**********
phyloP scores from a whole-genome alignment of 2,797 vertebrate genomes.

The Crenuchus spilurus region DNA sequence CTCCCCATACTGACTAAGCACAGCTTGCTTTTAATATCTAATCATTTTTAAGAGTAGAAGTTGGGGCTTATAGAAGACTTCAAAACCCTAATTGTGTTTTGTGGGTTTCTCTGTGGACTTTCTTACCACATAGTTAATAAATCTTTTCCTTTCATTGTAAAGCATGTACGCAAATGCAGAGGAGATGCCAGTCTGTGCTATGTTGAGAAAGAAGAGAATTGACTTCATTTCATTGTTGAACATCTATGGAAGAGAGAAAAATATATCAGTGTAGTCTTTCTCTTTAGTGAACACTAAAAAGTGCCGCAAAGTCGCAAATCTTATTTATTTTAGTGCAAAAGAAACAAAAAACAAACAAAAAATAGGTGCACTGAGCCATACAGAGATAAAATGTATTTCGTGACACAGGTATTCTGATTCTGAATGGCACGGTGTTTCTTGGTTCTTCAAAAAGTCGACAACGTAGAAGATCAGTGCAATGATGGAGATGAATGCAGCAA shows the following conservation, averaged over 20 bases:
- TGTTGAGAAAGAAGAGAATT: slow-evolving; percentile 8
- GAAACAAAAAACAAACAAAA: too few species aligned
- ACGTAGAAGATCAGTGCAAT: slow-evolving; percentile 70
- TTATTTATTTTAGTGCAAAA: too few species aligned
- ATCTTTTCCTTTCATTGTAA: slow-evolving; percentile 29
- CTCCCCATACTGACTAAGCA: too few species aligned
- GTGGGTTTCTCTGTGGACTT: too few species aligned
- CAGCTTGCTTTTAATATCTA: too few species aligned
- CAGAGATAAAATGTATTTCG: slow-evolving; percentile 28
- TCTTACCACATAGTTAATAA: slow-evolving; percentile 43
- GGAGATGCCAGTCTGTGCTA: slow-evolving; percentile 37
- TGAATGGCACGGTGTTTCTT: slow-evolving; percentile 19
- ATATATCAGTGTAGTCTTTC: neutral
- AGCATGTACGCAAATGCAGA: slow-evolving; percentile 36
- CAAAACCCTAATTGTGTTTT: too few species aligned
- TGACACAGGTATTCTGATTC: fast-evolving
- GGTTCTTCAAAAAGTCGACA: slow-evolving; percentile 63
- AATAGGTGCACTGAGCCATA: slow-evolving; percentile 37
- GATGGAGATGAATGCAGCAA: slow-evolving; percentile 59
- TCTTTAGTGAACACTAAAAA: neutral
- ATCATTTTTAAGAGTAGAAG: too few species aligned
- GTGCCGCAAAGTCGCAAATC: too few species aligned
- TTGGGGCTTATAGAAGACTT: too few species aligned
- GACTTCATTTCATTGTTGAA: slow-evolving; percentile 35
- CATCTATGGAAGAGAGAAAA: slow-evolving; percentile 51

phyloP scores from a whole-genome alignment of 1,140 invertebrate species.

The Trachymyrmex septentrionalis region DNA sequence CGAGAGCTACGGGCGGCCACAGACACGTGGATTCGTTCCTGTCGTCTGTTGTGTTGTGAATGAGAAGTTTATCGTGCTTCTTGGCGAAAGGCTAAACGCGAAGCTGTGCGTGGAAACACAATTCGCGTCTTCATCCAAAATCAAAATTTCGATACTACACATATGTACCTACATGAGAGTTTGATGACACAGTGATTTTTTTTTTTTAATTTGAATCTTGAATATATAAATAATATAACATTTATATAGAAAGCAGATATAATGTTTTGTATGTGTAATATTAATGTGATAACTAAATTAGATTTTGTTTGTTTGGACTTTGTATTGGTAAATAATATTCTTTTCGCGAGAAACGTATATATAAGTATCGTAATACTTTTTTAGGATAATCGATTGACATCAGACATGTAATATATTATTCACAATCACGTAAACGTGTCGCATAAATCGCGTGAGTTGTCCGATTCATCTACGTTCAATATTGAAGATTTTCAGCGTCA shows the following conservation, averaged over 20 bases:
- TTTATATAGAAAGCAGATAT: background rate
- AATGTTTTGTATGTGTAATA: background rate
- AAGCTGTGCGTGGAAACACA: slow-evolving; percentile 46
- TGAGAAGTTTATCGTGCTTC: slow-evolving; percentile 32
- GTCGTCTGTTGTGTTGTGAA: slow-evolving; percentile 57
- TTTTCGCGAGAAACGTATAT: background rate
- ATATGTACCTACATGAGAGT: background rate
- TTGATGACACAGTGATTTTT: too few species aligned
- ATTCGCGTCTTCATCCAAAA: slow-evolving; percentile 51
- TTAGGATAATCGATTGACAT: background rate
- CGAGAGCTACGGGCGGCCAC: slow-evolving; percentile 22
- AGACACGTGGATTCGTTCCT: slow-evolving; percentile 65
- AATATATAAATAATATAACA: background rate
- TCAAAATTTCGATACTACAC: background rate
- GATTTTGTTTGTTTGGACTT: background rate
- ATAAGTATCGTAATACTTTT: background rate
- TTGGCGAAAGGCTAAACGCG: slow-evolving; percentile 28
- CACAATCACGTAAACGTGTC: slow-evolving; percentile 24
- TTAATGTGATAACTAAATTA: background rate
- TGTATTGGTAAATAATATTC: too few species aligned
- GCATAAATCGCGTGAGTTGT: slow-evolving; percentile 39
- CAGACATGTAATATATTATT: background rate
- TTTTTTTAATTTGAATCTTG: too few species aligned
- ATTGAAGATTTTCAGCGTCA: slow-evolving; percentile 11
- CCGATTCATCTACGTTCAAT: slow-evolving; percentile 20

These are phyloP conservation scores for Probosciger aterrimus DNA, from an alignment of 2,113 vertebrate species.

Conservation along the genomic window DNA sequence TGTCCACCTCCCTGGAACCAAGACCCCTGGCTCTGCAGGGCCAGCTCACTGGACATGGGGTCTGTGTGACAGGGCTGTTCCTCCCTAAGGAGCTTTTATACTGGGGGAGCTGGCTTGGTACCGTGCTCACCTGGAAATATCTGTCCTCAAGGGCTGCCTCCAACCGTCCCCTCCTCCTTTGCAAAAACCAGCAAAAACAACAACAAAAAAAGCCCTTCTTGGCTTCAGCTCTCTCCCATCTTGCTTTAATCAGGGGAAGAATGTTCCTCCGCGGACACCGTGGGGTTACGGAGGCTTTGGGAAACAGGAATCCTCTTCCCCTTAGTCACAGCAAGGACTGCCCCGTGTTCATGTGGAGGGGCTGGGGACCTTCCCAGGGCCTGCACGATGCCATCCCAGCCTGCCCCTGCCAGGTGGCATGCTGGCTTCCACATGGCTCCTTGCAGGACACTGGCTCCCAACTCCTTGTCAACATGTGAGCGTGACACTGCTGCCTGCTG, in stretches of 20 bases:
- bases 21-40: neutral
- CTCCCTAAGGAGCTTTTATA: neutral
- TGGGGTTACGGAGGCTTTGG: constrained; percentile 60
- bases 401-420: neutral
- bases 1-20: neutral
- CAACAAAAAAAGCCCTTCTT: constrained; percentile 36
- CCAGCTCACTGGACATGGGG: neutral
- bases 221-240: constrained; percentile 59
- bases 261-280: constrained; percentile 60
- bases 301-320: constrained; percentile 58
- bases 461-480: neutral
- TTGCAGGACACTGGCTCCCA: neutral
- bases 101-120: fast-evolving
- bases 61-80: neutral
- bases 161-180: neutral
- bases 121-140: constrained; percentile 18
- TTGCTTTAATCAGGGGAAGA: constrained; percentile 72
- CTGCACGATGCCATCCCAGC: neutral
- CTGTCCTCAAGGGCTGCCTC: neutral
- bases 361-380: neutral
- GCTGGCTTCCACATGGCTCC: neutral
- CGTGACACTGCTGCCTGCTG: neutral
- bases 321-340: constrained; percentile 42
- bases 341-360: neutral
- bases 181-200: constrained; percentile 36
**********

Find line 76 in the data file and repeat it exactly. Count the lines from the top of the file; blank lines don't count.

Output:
- bases 361-380: neutral